Today a colleague of mine brought up an interesting mathematical statistics problem. What is the Jensen Shannon divergence between two multinomial distributions? In the discussion, he mentioned that he has reduced the problem to looking at binomial distributions. I misheard it as Bernoulli distribution, and started wondering what’s the name of the multinomial analogue of that. Surely it is not called multinomial distribution, since the latter deals with objects, rather than 1.

Finally I read about Rademacher distribution, which is nothing but a rescaled version of Bernoulli distribution. Outraged by the excessive naming in mathematics, I started looking up the former curiosity.

According to wikipedia, the correct generalizing nomenclature is categorical distribution, or multinoulli distribution. I have never heard of multinoulli before, but the etymology is self-explanatory and Bernoulli seems respectable enough to coin a new word based on his name. The most natural Chinese translation becomes “how much effort?”. In fact, if one restricts to multinommial where , then it’s the same as multinoulli distribution.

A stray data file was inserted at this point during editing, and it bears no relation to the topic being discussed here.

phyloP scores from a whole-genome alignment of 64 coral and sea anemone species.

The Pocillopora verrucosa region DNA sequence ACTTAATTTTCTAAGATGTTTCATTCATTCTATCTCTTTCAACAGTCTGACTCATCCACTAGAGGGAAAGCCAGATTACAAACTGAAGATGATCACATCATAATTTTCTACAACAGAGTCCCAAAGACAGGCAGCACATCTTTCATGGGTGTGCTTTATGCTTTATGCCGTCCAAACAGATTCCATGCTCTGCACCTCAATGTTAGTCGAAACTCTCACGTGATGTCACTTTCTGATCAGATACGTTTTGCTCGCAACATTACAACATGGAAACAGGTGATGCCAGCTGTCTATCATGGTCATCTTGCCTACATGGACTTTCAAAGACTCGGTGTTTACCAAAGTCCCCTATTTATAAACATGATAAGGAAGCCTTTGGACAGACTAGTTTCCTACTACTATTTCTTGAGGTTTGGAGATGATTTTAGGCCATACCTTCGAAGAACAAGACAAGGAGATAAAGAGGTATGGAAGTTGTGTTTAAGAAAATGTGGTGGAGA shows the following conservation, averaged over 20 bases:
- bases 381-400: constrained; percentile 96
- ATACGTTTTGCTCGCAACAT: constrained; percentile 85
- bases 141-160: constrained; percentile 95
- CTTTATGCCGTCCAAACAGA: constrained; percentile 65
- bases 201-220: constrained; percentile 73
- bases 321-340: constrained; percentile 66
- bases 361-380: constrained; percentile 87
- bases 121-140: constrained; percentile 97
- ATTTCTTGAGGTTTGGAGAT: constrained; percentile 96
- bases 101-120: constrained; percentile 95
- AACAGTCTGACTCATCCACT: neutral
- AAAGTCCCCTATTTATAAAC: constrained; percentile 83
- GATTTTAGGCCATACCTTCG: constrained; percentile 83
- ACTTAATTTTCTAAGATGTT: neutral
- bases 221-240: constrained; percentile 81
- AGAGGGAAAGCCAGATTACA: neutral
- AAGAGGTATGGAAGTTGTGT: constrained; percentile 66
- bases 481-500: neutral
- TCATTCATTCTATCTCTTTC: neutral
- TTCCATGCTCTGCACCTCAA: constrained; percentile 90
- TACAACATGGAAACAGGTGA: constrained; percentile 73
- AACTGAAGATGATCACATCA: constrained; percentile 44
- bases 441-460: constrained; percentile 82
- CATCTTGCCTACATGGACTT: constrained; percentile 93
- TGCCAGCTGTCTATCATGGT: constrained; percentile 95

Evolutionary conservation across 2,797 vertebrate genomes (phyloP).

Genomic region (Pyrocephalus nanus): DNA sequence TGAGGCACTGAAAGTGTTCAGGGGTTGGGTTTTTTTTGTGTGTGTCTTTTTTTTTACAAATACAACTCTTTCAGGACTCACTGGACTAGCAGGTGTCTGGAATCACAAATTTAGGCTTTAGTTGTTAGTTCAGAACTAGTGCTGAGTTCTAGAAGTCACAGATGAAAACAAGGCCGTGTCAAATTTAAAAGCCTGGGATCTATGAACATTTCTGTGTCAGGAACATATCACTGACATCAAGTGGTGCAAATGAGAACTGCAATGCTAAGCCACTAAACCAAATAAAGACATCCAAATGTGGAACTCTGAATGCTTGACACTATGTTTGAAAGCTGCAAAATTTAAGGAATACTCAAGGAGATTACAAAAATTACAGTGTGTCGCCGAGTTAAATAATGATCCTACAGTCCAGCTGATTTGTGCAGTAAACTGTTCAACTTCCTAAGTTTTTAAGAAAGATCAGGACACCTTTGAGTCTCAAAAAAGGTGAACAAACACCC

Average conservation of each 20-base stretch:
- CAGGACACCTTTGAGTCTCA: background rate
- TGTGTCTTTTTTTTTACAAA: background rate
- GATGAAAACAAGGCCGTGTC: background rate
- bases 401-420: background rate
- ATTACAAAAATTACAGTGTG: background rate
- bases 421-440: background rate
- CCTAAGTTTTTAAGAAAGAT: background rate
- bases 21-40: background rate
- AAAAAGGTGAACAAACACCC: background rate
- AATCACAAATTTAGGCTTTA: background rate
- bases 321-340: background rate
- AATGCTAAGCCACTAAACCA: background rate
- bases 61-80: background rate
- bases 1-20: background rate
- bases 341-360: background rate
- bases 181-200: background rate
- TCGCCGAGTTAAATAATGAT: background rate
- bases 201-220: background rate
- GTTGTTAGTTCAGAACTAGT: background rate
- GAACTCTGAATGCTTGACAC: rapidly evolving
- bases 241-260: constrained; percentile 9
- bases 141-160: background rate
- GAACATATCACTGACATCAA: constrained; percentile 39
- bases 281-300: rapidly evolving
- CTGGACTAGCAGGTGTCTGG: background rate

Back to the colleague’s problem: recall Jensen-Shannon is defined by

. For and $\latex v = multinomial(m, \beta)$, JSD doesn’t make sense unless , which we assume. and are vectors that sum to , and both of the same dimension , otherwise again it doesn’t make sense.

There are different points in the common state space. We can simply calculate the probability under and of each point. Taking the case of $k=2$, we are then dealing with the special case of binomial distribution. The calculation eventually reduces to a sum of the form

. Mathematica suggests that this is not reducible to closed form in terms of common special functions. I suspected that one could Taylor expand and get item-wise closed form. It is true that each term in the resulting expansion is summable in closed form, but summing them together becomes just as difficult. In fact with each , I end up with terms in this roundabout summation in mathematica. So I am finally convinced that this problem has no analytic solution.

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## About aquazorcarson

math PhD at Stanford, studying probability